Saturday, August 23, 2014

Wesley Salmon's Early Interest in Whitehead

I was reading Probability and Causality: Essays in Honor of Wesley C. Salmon, and was interested to see it included an annotated bibliography, where Salmon provides contextual commentary regarding all of his publications up to that time (1988).  The first entry was an interesting surprise.  While his post-doctoral work was squarely in the mid-twentieth century empiricist tradition of philosophy of science, his MA thesis in 1947 was on the topic “Whitehead’s Conception of Freedom”, about which he comments: 

“A relic, best forgotten, of the days when I was totally committed to Alfred North Whitehead’s metaphysics.” 

In his later career, when stretching his empiricist commitments in search of a realist approach to causation, Salmon developed his own causal "process” theory (Salmon 1984).  No mention of Whitehead, but perhaps some background inspiration?

Here’s a bit longer autobiographical excerpt from Salmon’s book on Hans Reichenbach:

“On the basis of personal experience, I can testify to Reichenbach’s qualities both as a teacher and a man. I was a raw young graduate student with an M.A. in philosophy from the University of Chicago when first I went to UCLA in 1947 to work for a doctorate. At Chicago I had been totally immersed in Whitehead’s philosophy; ironically, Carnap was at Chicago during those years, but I never took a course from him. My advisors barely acknowledged his existence, and certainly never recommended taking any of his classes. Upon arrival at UCLA I was totally unfamiliar with Reichenbach or his works, but during my first semester I was stimulated and delighted by his course, ‘Philosophy of Nature’, based upon Atom and Cosmos. Simultaneously, I continued my intensive studies of Whitehead’s Process and Reality. A severe intellectual tension emerged in my mind between Whitehead, the scientifically sophisticated metaphysician, and Reichenbach, the scientifically sophisticated anti-metaphysician.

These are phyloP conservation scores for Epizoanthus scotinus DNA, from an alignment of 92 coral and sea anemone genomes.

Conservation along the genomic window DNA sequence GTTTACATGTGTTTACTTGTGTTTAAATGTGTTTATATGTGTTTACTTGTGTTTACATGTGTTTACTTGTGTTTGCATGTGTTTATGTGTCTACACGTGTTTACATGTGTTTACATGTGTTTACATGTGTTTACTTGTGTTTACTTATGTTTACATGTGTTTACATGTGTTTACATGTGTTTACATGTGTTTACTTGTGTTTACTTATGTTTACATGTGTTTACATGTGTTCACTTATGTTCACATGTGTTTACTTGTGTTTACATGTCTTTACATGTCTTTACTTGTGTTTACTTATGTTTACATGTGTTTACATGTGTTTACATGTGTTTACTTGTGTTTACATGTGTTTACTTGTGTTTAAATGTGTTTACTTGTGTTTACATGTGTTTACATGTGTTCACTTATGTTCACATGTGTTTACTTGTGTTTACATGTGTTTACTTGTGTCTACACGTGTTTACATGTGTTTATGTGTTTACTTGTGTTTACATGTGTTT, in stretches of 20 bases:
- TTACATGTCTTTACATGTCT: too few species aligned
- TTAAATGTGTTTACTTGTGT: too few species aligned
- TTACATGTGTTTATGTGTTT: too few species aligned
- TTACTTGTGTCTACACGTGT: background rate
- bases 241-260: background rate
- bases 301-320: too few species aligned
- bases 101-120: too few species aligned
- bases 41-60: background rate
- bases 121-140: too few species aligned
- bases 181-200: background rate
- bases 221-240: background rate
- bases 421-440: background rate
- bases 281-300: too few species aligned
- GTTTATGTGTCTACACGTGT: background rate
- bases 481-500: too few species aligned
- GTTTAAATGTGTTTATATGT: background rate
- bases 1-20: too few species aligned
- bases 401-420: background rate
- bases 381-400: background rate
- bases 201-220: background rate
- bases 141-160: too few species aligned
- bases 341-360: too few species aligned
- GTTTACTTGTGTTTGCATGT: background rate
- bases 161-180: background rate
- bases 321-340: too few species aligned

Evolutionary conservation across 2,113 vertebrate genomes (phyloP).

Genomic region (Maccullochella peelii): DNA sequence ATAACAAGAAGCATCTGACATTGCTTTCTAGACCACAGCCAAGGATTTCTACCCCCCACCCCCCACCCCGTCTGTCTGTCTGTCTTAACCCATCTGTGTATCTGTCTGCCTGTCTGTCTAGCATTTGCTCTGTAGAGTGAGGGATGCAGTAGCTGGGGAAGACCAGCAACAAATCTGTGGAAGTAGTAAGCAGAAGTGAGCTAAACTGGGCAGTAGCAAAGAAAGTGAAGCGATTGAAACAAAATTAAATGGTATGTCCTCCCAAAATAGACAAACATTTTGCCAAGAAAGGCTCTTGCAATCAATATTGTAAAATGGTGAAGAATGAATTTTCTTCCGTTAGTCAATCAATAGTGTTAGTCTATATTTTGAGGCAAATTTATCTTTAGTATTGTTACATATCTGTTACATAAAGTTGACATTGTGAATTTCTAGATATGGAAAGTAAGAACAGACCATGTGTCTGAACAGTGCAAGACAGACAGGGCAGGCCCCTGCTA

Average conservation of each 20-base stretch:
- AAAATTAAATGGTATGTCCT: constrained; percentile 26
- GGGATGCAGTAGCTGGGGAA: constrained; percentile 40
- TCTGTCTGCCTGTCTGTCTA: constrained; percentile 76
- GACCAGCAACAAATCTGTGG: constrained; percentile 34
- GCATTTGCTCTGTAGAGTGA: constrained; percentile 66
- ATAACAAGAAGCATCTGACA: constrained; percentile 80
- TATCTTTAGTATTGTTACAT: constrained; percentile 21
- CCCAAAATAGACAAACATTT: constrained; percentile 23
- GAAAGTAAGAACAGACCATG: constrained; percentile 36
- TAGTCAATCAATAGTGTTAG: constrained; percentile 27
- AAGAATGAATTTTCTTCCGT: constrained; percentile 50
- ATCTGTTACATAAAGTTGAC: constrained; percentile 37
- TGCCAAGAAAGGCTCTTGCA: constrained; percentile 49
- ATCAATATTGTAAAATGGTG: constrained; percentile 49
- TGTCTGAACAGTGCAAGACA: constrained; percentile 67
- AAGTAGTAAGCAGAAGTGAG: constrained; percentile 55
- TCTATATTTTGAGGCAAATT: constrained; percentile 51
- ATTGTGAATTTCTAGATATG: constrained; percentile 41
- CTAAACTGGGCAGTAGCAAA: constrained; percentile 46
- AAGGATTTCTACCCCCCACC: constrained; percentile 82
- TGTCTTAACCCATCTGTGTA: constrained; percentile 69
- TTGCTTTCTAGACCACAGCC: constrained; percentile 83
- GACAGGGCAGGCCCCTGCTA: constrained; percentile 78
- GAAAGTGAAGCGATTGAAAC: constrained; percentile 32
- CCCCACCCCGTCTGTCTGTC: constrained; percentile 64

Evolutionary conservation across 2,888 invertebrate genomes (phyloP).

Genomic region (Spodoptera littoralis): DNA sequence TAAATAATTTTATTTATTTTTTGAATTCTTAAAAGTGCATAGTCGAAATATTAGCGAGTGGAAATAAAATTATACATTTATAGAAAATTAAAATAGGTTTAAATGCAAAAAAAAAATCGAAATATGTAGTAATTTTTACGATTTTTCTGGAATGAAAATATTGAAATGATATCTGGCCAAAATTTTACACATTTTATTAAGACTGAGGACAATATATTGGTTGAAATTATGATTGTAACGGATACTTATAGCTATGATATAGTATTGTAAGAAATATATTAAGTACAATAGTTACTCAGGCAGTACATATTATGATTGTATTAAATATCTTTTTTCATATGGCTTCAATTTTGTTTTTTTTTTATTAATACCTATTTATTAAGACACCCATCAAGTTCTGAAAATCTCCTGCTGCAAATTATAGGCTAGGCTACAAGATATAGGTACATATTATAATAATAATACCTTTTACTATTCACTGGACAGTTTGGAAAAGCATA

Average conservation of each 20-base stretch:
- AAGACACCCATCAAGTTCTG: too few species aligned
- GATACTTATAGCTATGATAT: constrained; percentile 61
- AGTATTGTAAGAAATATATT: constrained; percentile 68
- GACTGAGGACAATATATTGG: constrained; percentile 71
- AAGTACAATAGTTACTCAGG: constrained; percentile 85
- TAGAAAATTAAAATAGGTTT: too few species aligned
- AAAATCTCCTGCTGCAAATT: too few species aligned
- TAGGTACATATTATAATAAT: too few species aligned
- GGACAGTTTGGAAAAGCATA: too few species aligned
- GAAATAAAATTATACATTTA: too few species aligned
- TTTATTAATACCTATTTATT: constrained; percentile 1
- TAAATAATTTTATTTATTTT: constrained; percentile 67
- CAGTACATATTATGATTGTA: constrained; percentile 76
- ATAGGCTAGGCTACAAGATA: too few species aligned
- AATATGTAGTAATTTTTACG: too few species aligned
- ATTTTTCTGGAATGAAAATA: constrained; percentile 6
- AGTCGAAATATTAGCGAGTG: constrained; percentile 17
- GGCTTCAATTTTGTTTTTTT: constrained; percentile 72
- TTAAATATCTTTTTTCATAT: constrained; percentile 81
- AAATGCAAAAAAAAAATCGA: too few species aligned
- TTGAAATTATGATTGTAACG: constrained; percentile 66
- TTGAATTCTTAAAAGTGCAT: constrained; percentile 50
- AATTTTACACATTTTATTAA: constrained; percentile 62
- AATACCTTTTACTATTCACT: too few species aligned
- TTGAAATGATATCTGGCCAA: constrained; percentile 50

To the best of my recollection, the tension grew to crisis proportions when I heard Reichenbach deliver his masterful Presidential Address, on rationalism and empiricism, to the Pacific Division of the APA at its meeting in Los Angeles in December of 1947.  This lecture was precisely what I – as a naïve graduate student – needed to make me face the crucial question: on what conceivable grounds could one make reasonable judgments concerning the truth or falsity of Whitehead’s metaphysical claims? When I posed this question to myself, as well as to teachers and fellow graduate students sympathetic to Whitehead, I received nothing even approaching a satisfactory answer.  By the end of that academic year I was a convinced – though still very naïve – logical empiricist.”
Salmon, Wesley C. (1979). Hans Reichenbach, Logical Empiricist, Dortrecht: D. Reidel, p.8.